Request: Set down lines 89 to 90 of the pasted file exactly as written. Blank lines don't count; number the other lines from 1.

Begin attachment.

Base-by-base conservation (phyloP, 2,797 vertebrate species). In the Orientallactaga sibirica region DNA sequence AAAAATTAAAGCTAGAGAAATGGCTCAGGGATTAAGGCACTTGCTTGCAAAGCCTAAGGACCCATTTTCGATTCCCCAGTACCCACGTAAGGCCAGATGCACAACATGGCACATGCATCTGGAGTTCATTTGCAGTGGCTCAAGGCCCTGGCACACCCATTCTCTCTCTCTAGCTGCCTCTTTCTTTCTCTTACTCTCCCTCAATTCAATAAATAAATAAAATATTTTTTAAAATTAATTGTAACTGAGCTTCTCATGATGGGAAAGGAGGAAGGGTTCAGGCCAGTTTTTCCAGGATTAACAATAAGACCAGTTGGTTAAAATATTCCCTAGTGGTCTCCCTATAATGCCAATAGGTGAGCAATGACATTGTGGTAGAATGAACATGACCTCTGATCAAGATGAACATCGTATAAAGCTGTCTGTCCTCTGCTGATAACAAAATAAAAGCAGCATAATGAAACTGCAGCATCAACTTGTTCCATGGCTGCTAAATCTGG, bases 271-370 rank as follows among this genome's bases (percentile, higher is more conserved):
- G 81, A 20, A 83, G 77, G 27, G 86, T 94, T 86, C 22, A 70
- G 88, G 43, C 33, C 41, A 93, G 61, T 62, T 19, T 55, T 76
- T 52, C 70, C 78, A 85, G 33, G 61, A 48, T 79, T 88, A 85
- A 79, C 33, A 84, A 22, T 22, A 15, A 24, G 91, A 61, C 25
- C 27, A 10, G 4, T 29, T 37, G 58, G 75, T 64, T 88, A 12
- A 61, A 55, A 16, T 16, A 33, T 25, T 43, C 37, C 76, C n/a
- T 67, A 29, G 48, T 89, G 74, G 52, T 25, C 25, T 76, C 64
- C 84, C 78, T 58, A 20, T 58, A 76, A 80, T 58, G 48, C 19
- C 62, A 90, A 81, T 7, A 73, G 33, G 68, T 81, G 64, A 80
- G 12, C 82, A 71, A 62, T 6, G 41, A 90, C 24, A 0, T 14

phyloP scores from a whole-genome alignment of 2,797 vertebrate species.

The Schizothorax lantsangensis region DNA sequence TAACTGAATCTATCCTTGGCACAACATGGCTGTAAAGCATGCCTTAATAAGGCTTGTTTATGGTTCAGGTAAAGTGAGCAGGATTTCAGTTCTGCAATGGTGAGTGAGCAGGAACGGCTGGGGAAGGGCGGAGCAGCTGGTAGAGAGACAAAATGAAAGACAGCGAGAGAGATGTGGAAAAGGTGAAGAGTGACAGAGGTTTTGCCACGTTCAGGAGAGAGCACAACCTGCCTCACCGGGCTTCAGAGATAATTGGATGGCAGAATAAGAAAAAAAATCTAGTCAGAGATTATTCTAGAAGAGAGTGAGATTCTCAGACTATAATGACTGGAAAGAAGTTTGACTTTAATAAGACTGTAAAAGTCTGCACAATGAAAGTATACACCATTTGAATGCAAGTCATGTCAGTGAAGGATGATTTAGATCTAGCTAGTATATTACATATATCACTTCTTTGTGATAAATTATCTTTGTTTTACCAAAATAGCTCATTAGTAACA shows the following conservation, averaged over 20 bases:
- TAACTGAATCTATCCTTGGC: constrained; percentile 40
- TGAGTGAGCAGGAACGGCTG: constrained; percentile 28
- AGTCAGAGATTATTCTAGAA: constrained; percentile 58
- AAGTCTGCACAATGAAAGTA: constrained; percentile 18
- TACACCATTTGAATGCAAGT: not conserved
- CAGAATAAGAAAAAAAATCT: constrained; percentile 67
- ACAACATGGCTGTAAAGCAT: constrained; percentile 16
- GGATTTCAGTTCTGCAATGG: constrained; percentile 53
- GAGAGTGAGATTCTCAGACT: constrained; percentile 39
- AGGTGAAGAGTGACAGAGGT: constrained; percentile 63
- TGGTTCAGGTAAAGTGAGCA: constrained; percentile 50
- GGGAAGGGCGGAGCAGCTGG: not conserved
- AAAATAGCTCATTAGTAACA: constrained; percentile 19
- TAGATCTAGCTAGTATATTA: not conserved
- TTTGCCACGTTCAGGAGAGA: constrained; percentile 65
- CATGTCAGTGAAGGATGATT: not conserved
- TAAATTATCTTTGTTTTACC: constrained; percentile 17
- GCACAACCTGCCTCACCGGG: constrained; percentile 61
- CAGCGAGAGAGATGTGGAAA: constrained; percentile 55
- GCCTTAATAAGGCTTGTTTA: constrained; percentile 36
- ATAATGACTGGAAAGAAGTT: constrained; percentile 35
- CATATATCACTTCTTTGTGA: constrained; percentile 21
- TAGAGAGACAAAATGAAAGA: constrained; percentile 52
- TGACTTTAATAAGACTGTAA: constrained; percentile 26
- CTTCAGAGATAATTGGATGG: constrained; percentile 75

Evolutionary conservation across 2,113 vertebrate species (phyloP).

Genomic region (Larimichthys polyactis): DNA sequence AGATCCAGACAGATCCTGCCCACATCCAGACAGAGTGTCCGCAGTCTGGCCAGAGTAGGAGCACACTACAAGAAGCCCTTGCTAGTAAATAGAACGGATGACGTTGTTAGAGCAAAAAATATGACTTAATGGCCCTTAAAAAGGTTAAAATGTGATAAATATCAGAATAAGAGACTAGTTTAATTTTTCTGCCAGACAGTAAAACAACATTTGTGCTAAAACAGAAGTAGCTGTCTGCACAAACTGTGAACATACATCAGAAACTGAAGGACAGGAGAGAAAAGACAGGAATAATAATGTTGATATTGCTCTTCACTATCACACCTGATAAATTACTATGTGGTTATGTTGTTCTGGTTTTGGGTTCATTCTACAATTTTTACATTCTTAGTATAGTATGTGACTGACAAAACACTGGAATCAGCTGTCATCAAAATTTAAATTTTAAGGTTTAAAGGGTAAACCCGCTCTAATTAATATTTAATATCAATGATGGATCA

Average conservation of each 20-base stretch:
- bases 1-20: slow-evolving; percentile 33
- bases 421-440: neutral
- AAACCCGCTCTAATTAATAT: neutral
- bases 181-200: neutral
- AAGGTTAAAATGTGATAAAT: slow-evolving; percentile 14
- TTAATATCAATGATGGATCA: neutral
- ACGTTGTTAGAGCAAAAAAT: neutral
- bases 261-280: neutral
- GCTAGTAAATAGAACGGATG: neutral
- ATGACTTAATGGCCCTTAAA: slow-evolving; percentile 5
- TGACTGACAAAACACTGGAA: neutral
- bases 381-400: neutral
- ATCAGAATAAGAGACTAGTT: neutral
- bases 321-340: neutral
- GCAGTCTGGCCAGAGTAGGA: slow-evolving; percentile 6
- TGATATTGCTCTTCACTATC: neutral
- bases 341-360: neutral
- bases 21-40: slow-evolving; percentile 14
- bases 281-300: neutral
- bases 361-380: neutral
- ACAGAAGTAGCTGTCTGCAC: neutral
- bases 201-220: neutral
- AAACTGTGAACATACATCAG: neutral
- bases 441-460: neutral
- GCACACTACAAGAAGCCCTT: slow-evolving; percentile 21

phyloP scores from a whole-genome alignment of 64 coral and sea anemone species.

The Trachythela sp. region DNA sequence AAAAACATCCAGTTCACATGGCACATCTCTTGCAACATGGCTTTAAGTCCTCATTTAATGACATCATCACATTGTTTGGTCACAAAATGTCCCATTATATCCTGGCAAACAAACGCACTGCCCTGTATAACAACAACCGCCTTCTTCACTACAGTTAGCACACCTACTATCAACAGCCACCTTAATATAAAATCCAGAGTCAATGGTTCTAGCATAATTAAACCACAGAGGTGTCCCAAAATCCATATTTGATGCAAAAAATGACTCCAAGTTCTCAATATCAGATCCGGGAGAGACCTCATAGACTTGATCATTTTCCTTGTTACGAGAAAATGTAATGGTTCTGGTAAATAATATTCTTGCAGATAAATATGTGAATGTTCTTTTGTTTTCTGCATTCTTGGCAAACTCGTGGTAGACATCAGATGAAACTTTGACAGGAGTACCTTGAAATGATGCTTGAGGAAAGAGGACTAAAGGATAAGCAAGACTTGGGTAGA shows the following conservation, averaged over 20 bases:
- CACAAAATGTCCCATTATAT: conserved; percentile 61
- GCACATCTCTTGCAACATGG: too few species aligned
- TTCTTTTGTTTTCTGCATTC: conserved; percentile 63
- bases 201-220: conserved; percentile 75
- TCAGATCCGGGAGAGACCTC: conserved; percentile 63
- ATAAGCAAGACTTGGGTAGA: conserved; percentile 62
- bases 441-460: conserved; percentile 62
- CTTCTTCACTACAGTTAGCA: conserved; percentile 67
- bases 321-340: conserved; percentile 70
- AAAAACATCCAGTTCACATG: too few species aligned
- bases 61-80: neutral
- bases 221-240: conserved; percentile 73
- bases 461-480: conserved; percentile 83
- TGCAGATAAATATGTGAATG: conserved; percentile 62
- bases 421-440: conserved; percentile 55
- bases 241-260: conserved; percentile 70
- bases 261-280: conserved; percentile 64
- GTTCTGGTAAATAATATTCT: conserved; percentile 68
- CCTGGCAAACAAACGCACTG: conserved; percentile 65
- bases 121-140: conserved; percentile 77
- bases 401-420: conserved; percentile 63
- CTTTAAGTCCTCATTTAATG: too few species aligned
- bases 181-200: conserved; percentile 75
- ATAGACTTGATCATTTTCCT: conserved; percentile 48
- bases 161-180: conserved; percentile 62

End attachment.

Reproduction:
- bases 401-420: conserved; percentile 63
- CTTTAAGTCCTCATTTAATG: too few species aligned